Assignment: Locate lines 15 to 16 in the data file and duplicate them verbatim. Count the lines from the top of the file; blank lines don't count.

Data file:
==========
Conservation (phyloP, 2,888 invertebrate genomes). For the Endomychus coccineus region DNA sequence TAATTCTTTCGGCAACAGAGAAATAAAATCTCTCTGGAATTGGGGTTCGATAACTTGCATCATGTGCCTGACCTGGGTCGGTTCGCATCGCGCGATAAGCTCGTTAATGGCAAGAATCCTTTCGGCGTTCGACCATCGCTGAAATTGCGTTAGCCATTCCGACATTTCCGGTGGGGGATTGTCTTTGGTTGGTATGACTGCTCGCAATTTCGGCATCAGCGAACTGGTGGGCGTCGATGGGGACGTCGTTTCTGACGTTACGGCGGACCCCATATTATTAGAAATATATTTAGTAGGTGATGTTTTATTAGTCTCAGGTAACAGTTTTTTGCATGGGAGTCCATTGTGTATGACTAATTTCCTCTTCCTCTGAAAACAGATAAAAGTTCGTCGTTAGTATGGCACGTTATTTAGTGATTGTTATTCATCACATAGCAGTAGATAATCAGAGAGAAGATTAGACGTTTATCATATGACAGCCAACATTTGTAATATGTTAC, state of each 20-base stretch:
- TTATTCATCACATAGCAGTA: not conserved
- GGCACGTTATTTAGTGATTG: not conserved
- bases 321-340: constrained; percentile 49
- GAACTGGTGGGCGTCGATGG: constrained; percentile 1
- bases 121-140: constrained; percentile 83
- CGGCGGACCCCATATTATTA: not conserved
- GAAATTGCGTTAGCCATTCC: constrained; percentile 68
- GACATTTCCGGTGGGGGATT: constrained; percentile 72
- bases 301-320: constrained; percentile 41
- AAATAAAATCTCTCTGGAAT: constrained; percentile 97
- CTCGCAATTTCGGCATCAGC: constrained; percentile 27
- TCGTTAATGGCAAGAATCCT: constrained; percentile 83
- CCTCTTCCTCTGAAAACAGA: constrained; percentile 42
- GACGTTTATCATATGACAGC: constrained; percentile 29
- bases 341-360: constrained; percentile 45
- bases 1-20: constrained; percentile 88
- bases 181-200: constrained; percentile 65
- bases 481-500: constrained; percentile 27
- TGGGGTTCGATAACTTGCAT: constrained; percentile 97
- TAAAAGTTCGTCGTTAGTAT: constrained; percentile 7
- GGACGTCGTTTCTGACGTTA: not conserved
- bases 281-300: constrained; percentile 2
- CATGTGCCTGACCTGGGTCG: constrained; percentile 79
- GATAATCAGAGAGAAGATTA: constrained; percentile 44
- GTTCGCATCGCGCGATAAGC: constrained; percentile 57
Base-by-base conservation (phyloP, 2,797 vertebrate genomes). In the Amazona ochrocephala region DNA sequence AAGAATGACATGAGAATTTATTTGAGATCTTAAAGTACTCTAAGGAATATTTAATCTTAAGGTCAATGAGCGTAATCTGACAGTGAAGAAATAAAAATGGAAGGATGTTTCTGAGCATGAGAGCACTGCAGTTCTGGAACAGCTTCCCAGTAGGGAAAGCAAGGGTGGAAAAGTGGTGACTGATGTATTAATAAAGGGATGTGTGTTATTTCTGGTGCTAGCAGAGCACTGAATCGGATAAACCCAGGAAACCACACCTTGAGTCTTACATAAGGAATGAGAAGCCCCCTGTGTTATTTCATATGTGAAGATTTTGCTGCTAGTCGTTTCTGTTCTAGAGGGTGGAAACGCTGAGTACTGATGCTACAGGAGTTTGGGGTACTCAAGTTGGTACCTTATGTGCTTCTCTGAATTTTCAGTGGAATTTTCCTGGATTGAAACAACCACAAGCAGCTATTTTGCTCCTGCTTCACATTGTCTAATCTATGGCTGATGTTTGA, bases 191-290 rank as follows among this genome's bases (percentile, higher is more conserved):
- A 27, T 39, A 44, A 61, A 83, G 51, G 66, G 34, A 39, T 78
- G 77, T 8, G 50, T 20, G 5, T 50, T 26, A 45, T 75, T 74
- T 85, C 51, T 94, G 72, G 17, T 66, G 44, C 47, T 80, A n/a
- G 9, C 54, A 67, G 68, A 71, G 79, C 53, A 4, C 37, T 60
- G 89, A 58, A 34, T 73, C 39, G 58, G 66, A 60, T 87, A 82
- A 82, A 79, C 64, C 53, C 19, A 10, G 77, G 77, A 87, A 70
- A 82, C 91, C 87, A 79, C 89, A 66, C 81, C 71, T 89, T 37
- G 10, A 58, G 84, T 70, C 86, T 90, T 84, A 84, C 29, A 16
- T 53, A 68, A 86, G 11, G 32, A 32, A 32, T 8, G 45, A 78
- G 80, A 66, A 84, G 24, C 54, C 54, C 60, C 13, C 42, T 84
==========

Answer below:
- GACGTTTATCATATGACAGC: constrained; percentile 29
- bases 341-360: constrained; percentile 45